Truss unveils proposed shipping reforms

Regional development minister outlines plans for coastal shipping reforms

Truss unveils proposed shipping reforms
Warren Truss hopes to reform Australia's domestic shipping regulations


The issue has been simmering away since the 2013 change of federal government, but infastructure and regional development minister Warren Truss has now formally committed himself to changing domestic shipping rules.

He outlined his plans to a Shipping Australia luncheon yesterday.

They include a new, "much simpler" permit system that will allow for unlimited domestic voyages for a period of up to 12 months.

"There will be no requirement to nominate voyages upfront for approval and, as a result, there will be no need to seek variations to cargo type or volumes carried or the dates voyages are undertaken," Truss says.

Those ships that spend more than 183 days in a year will be required to adhere to current Australian wages and working conditions for their crews. 

Additionally, these ships will be required to employ an Australian master or chief mate, and an Australian chief engineer or first engineer.

"We recognise that Australian skilled seafarers are renowned for their expertise throughout the world," Truss says.

"We need to maintain these key maritime skills in Australia and ensure we are training the engineers, masters and pilots of tomorrow."

All coastal trading ships will continue to be subject to port controls administered by the Australian Maritime Safety Authority (AMSA).

"If you do the wrong thing, regardless of the flag your ship carries, AMSA will detain your ship until it is fixed, and if you still don’t get the message they can direct you out of Australian ports and not to come back."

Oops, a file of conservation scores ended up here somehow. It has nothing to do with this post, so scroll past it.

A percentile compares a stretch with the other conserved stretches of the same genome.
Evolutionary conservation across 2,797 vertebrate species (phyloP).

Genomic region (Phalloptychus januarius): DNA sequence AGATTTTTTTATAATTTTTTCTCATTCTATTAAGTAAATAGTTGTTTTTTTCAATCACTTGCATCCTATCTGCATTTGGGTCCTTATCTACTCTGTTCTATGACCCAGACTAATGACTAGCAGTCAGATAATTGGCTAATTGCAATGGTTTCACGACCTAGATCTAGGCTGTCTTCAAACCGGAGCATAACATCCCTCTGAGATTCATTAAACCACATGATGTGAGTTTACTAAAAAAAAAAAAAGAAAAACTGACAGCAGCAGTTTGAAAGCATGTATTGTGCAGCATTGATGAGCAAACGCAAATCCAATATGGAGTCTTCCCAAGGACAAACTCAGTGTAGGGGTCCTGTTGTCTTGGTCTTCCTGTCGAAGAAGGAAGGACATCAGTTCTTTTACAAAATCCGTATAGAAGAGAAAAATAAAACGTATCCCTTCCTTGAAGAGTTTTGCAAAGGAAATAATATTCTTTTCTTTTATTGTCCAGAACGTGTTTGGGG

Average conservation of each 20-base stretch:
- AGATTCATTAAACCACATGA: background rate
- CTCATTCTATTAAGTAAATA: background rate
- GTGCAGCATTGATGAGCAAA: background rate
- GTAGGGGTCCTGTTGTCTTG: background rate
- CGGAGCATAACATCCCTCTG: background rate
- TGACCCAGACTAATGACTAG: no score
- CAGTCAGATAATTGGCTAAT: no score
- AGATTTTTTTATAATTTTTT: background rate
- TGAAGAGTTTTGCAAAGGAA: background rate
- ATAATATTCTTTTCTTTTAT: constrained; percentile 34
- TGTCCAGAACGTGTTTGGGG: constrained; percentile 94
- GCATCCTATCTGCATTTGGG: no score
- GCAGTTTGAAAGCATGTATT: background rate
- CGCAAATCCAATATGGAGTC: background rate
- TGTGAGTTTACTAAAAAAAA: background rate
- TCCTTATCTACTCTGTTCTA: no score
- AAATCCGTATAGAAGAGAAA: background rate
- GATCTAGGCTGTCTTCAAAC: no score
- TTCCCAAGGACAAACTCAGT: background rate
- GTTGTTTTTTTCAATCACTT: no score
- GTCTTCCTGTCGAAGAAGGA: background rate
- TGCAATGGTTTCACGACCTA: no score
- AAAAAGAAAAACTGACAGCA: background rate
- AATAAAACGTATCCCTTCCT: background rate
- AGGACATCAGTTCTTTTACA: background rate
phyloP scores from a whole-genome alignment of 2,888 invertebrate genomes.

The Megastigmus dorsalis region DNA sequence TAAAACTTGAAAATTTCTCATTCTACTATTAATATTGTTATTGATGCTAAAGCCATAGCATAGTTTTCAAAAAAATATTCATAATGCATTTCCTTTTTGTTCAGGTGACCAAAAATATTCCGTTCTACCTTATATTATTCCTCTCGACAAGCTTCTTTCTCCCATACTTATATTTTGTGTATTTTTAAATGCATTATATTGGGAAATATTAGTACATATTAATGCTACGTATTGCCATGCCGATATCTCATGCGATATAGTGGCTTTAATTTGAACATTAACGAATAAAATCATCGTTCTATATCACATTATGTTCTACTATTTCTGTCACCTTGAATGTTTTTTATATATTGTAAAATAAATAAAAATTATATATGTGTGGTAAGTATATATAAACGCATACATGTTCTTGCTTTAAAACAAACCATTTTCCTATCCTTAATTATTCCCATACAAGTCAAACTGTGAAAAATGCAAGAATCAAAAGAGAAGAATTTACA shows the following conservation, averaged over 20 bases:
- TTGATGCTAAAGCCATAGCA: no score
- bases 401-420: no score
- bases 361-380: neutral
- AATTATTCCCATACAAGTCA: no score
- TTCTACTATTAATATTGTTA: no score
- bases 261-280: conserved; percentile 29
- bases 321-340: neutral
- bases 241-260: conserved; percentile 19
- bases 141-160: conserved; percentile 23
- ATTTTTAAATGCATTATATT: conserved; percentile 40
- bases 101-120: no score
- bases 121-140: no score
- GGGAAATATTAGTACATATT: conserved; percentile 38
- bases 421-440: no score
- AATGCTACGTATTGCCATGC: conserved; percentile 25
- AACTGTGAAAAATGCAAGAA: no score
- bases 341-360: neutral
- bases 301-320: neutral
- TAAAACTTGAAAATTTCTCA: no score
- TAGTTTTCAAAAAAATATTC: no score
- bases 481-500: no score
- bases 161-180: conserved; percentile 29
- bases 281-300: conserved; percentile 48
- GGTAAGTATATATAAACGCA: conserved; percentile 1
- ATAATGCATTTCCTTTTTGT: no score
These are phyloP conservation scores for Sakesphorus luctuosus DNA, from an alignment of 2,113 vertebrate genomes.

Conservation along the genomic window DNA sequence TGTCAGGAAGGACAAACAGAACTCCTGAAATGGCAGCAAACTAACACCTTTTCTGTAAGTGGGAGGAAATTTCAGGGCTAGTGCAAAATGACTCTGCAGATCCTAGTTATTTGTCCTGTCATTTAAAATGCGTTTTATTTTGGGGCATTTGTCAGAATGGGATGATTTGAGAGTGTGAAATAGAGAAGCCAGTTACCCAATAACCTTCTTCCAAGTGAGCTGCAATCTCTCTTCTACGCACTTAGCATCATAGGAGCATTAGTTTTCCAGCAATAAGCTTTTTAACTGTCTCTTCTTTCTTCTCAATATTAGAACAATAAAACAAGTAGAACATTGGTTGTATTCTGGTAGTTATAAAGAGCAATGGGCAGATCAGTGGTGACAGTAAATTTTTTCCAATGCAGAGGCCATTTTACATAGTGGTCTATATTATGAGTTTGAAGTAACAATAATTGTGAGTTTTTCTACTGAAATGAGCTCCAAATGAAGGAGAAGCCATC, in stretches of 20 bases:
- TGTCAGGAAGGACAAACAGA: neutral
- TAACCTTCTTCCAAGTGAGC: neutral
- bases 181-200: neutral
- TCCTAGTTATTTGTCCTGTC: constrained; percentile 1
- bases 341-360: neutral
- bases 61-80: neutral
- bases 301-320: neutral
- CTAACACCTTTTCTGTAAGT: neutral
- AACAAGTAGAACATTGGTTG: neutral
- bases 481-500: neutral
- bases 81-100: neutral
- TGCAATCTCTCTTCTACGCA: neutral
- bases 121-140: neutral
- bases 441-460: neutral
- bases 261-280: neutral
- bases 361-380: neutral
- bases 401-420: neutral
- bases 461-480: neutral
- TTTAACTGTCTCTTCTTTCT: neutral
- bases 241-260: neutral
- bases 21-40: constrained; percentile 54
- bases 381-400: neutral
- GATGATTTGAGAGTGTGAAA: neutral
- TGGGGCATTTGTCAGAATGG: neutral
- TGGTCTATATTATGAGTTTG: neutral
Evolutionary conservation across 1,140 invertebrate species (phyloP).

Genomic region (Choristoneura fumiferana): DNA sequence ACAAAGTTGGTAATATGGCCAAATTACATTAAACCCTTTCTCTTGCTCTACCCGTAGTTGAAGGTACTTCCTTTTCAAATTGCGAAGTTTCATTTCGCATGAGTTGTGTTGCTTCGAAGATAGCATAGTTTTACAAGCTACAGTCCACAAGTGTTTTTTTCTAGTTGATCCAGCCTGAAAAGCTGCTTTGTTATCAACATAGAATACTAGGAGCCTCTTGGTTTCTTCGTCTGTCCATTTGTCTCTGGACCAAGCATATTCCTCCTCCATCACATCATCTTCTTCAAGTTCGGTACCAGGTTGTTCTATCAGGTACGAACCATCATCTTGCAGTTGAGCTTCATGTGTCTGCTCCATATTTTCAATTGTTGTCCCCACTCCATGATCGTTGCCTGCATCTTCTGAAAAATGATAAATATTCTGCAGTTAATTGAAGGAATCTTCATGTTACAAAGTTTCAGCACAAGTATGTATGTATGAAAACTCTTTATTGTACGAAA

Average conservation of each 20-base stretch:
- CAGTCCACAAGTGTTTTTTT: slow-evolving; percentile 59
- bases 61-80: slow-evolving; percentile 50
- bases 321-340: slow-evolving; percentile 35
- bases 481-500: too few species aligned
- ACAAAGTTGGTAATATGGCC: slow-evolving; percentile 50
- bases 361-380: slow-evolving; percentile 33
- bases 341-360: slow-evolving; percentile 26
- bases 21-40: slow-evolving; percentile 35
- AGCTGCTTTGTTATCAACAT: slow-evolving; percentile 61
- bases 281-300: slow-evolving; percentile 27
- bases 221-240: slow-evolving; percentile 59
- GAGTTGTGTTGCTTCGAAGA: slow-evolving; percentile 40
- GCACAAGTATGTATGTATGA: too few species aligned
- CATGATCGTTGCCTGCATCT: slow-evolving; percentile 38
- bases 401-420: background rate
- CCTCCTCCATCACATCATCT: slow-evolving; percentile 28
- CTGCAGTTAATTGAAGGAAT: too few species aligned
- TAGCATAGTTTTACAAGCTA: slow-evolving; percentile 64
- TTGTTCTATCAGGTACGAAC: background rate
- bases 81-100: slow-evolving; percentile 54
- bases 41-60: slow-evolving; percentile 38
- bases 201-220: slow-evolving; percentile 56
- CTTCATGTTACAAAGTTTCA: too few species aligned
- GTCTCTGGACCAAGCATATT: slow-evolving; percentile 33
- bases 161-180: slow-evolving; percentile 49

The government will also remove requirements for collective agreements between vessel owners and their crews.

Truss says the reforms aim to revitalise domestic shipping in Australia, which has been in a "long-term downward spiral" since increased regulation was enacted in 2012.

"We need to turn that around. The common sense reforms we are implementing will do just that," he says.

"Cheaper freight costs will help the viability of manufacturers and primary producers and, as these industries grow, so will their demand for shipping services.

"Greater choice between shipping companies will lead to better services being provided to customers.

"Increased shipping volumes mean more landside maritime jobs."

The required legislation is scheduled to be tabled in parliament during the winter term.

While it will have the backing of the government, the Labor opposition and Australian Greens have vowed to fight the changes.

The Maritime Union of Australia, which protested outside the Shipping Australia event yesterday, is also lining up against any reform of the current rules.

"These changes could spell disaster on a number of fronts: maritime jobs, skills, fuel security, national security; and pose a threat to the environment," national secretary Paddy Crumlin told the protest yesterday.

"The changes could directly impact around 2000 direct jobs and up to 8,000 associated jobs."



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